Americans spend an average of US$95 per week on groceries, according to new research from Mintel.

This amount increases to $105 for the 35 to 54 age group due to the likelihood of having children in the household. Larger households usually spend more per week, but they spend less per person on groceries, as proven by the fact that one-person households spend an average of $63 for groceries, while those in households with four or more spend an average of $30 or less per person.

Men are twice as likely as women to say they share the responsibility of grocery shopping (11% versus 6%). Females are significantly more likely than their male counterparts to be the primary grocery shopper. Just 16% of female respondents do not undertake the majority of the grocery shopping in their households, compared with more than half of male respondents, according to Mintel’s research.

Store brands grow in popularity

The top 20 best-selling categories of store brand foods accounted for an estimated $15.7bn in sales in 2003, which is an increase of 21.8% in the past five years. At the same time, the total sales in these categories grew 15.6%. The store brand total, therefore, has grown at a faster pace than the overall total. Mintel predicts that total retail sales of store brand foods will increase 14% by 2008. Meat/poultry/fish showed the greatest increase (17.2%). This was spurred in part by consumers’ growing interest in high-protein diets, but more by successful store brand entries into this growing market.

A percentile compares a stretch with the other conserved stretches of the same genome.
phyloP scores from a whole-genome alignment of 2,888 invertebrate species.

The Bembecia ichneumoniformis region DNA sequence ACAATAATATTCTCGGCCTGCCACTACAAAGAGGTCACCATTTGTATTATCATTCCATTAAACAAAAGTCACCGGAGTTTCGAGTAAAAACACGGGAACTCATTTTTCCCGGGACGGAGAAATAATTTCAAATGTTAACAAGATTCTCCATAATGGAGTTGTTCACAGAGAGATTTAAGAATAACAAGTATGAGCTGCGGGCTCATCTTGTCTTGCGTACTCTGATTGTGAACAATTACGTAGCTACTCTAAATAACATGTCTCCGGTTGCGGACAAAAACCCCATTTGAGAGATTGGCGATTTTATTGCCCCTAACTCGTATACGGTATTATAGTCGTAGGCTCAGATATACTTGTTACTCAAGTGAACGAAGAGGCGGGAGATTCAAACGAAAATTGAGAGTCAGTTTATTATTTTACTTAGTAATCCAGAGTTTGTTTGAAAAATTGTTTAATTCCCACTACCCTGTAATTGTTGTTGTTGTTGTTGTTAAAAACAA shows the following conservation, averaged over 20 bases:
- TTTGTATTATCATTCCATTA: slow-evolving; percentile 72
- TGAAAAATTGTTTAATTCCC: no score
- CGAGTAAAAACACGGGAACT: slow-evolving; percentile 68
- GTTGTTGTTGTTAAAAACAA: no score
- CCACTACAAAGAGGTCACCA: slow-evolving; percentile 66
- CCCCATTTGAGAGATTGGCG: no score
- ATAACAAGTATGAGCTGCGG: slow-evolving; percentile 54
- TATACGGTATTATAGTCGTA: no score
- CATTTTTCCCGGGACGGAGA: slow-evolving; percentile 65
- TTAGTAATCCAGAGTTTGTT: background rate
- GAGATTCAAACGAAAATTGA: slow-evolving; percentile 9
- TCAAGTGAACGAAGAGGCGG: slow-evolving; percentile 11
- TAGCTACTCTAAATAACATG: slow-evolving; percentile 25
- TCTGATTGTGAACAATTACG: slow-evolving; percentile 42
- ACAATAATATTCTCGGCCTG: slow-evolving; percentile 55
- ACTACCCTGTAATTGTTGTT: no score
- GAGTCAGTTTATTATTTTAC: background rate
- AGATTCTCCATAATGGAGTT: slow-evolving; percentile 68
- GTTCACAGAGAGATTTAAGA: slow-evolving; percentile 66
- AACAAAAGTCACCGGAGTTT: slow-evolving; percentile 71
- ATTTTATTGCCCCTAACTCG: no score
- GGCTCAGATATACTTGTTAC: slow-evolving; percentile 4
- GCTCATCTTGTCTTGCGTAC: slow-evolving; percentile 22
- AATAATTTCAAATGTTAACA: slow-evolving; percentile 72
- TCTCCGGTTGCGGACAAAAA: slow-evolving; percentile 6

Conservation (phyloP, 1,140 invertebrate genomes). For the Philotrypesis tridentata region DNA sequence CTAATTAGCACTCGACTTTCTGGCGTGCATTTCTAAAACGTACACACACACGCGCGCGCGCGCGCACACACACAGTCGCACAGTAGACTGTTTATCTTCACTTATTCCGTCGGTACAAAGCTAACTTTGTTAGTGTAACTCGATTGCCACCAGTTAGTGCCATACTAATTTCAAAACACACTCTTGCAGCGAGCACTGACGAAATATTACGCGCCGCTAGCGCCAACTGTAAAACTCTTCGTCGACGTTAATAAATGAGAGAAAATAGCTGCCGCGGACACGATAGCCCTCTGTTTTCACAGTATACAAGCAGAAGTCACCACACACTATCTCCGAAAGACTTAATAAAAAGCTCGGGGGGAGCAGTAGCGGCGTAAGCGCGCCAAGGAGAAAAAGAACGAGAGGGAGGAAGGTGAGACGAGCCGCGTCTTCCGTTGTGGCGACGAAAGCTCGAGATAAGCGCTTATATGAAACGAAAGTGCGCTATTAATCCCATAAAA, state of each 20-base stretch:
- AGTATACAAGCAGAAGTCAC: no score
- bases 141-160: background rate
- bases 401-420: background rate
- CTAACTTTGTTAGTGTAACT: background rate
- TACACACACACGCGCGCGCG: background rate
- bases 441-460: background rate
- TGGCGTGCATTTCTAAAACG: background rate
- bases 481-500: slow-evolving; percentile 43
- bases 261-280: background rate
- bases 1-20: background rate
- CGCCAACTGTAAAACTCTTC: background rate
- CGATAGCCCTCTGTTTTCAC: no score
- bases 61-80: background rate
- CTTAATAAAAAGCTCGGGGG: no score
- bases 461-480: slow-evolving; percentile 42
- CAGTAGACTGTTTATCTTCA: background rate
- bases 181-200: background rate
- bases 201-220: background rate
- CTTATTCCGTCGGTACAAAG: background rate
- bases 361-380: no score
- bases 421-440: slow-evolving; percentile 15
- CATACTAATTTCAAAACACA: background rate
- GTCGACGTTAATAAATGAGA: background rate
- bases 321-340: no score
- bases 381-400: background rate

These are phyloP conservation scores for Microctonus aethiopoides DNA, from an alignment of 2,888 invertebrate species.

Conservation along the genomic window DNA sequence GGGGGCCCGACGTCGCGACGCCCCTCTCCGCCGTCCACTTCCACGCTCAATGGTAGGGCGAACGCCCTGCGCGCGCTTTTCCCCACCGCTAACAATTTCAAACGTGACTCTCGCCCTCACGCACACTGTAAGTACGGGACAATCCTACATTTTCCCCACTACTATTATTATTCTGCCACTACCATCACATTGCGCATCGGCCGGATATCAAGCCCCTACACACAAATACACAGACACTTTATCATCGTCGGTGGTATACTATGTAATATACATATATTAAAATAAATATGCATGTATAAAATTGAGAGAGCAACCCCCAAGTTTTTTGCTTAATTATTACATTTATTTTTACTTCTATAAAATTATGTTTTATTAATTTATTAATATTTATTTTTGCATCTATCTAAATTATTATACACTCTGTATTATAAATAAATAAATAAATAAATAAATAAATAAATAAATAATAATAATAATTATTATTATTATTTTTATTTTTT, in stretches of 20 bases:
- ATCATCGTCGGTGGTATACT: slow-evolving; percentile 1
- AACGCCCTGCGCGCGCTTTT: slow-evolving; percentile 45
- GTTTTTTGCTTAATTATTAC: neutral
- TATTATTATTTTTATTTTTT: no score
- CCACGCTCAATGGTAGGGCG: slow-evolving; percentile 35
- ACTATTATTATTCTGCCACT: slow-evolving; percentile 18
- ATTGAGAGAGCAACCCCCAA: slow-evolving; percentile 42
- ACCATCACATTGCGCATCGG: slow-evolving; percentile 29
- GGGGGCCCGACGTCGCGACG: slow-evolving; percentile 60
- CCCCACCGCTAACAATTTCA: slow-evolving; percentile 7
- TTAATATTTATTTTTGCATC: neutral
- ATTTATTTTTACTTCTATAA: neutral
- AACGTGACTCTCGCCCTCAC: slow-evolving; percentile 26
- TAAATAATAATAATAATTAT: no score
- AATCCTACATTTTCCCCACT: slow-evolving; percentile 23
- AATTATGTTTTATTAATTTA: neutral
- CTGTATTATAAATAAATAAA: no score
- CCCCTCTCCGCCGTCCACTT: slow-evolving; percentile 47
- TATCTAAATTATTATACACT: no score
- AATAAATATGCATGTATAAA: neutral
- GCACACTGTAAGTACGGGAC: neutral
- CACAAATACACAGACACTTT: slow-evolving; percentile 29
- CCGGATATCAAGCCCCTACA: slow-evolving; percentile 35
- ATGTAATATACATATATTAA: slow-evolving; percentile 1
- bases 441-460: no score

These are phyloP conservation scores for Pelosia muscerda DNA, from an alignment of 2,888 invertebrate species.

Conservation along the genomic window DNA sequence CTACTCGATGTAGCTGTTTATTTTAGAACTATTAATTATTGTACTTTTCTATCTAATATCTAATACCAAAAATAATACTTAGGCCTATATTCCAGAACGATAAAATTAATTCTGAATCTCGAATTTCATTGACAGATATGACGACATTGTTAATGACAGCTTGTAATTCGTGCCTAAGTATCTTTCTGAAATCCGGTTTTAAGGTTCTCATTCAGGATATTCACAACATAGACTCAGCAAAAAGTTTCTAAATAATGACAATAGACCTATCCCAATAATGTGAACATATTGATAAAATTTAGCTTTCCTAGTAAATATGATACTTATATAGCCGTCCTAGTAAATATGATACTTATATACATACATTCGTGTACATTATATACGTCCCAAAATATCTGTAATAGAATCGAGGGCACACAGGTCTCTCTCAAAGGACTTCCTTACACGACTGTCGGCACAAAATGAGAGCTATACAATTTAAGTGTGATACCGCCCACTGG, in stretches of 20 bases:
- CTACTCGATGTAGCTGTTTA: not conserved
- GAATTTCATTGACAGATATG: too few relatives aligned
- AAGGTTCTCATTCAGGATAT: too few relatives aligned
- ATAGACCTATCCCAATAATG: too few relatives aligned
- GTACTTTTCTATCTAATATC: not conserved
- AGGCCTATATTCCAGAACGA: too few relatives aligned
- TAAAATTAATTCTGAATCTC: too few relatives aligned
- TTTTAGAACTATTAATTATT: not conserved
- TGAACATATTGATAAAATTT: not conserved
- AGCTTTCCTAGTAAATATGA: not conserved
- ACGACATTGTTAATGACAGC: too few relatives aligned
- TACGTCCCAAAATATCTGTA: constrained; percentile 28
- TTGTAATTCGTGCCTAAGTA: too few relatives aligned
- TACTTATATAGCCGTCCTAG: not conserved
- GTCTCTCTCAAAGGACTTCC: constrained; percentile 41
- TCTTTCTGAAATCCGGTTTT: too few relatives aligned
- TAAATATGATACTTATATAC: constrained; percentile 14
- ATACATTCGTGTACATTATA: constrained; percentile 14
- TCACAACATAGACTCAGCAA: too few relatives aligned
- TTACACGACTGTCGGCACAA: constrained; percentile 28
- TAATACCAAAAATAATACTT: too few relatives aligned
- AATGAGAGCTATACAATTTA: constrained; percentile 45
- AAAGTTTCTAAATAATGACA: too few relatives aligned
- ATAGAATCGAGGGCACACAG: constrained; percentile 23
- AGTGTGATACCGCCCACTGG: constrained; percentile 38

Americans have strong positive feelings about store brands. Nearly two-thirds believe that with store brands they pay less but get the same quality as the national brands.

On average, 41% of the average shopper’s grocery basket consists of store brand items. Mintel found that the older the person, the less likely they are to buy store brand products. For those 65+, the mean amount of their weekly grocery basket comprising store brand products is 35% in comparison to the youngest respondent at 48%.

Opinions and attitudes about store brand products vary by specific demographic group, but in general, 70% of respondents wish that store brand products were available in as wide a selection as branded products. In addition, more than half say they plan to buy more store brand products in the future.

A robust store brand program may enhance that retailer’s image among consumers and may lead to heightened store loyalty and sales. For example, Trader Joe’s highly evolved store brand program brings shoppers into the store specifically to buy a Trader Joe’s product, rather than a branded equivalent. In an era of continued consolidation in the retail supermarket industry, it is necessary to find ways to win customer loyalty. This is especially important in the 2000s, when mass merchandisers, dollar stores, drug stores, and a myriad of other channels are competing for the customer’s food dollar, Mintel said.